The blame for Ole Miss’ 15-10 loss to Memphis on Saturday can be dispersed widely, but the Rebels defense should shirk the bulk of it.
A unit that returned most of its personnel from one of the worst defenses in college football in 2018, flashed improvement on Saturday. The Tigers offense is not of the same caliber the Ole Miss defense will face when SEC play begins, but it is no doormat either. The Rebels held the Memphis to 364 yards of total offense, a drastic enhancement from virtually any game a season ago. The defense did not allow a point in the second half, held Memphis to 3.4 yards per rush and contained quarterback Brady White to a pedestrian performance. White was 23-of-31 for 172 yards, no touchdowns and an interception.
Simply put, a defense that had potential to be the reason Ole Miss lost the game, gave it every opportunity to win it. The offense did not deliver.
“The team I watched on film last year wouldn’t have kept battling like they did today,” defensive coordinator Mike MacIntyre said. “I thought the kids played extremely hard.”
MacIntyre’s men were on the field a lot. Memphis dominated time of possession. The Tigers ran 82 plays to the Rebels 52 and possessed the football for over 38 minutes, a statistic that has less to do with the performance of the Tigers offense and more to do with the putrid one the Ole Miss offense cobbled together.
Fatigue showed toward the end of the game. The defense strung together numerous stops, but wasn’t able to muster one more in the fourth quarter as Memphis salted away the final 6:21 on the clock after a safety gave the Tigers the football with a five-point lead. Ole Miss forced Memphis into a fourth-and-two scenario at the Tiger own 46. Matt Luke called timeout to regroup. Mike Norvell called a shovel pass that the Rebels nearly thwarted at the line of scrimmage, but running back Kenny Gainwell escaped one tackle and lunged forward for a first down.
“We were looking for a quarterback sneak like they had done on the other fourth down,” Benito Jones said. “We thought wrong.”
Memphis earned two more first down and melted the remaining two minutes and change.
“I thought we stuffed it, but they barely got it,” MacIntyre said with a grimace. Even in a stinging defeat, the first-year defensive coordinator could sense his once embattled group gaining confidence. MacIntyre was largely pleased with the performance, as was his boss.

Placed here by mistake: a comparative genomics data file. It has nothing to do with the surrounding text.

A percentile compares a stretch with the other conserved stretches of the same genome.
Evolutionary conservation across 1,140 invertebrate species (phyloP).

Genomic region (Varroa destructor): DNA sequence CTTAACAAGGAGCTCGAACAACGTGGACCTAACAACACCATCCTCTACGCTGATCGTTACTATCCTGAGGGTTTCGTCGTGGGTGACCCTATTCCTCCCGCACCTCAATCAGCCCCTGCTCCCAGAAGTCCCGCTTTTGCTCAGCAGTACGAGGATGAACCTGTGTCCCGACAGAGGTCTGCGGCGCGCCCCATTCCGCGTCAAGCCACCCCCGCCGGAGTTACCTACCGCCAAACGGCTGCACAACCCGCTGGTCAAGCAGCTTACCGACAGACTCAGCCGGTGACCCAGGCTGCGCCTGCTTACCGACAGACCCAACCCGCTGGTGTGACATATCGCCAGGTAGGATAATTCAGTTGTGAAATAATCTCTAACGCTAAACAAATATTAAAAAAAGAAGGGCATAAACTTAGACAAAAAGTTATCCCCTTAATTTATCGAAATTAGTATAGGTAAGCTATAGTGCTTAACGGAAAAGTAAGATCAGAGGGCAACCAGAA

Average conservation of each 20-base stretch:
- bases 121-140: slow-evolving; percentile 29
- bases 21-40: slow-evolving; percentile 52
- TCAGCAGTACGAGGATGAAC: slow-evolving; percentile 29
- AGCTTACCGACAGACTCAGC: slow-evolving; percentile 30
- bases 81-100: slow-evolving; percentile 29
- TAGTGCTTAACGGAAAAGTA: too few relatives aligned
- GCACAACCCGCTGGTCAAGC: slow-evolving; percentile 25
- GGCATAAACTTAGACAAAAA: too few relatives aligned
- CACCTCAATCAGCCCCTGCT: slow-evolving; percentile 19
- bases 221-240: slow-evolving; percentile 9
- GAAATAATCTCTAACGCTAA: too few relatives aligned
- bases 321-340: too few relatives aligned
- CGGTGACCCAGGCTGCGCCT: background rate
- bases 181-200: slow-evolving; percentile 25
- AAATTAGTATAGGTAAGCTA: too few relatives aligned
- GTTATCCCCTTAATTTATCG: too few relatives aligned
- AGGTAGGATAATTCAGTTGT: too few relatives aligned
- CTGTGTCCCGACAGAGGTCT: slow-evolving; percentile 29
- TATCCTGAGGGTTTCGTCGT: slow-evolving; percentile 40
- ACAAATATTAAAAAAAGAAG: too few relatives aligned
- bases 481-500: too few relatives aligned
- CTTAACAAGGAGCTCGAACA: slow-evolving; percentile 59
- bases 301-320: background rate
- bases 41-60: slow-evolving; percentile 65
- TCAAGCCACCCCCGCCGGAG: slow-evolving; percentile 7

“There were some bright spots for sure,” head coach Matt Luke said. “Our defense kept us in it for the whole game. They looked like a much-improved group. We have a ton of growing up to do offensively.”
Junior college transfer linebacker Lakia Henry led tied for the team lead in tackles with seven. Josiah Coatney had seven tackles and a sack. Ryder Anderson had six tackles and a half a sack. Ole Miss didn’t generate much of a pass rush, but that was mostly a byproduct of what Memphis was doing. The Tigers didn’t let White drop back and throw the ball down the field. White distributed the ball to his wide receivers in space on the perimeter. The ball left his hand quickly. The Rebels fared well against the strategy. Running back Patrick Taylor had 27 carries for 128 yards and a score. Ole Miss held him in check mostly, but struggled the most when Memphis handed Taylor the ball in its two-tight end sets.
“We are big and powerful,” MacIntyre said. “When we went nickel early, they ran the ball. We stayed in a base 3-4 and it helped us a lot on third downs. The outside linebackers can fly around. I thought we did well in space. We are always going to be worried about teams attacking us in space, but we did well. It is difficult for the receivers to block those bigger guys.”
The first of the two touchdowns the defense allowed came with the help of two personal fouls. The Rebels forced two fourth downs on Memphis’ 13-play, 74-yard drive. Junior defensive end Sam Williams committed two personal fouls that extended the drive. The first was a facemask and the second was a questionable roughing the passer call. MacIntyre hopes Williams, a junior college transfer playing in his Division-I game, will learn from it.
The second touchdown came on a short field after a three-and-out from the Ole Miss offense. Memphis started at the Rebels 37 and took advantage with six points. The Tigers didn’t score again.
A year ago, Ole Miss lost games because of its horrific defense. If the Rebels entered the fourth quarter of a game with just three points, they were likely being blown out. Today, Ole Miss entered the fourth quarter with three points and was still very much in the game. The defense was the sole reason the Rebels were in the game for four quarters, rather than being the reason they didn’t have a chance, like so many times in the last three seasons.
“We have some things to sure up that Arkansas will attack,” MacIntyre said. “But I hope they are gaining confidence. I hope they realize what we are doing. I hope they see the techniques we are teaching them and why attention to detail is so important.”
PHOTO CREDIT: Joshua McCoy — Ole Miss Athletics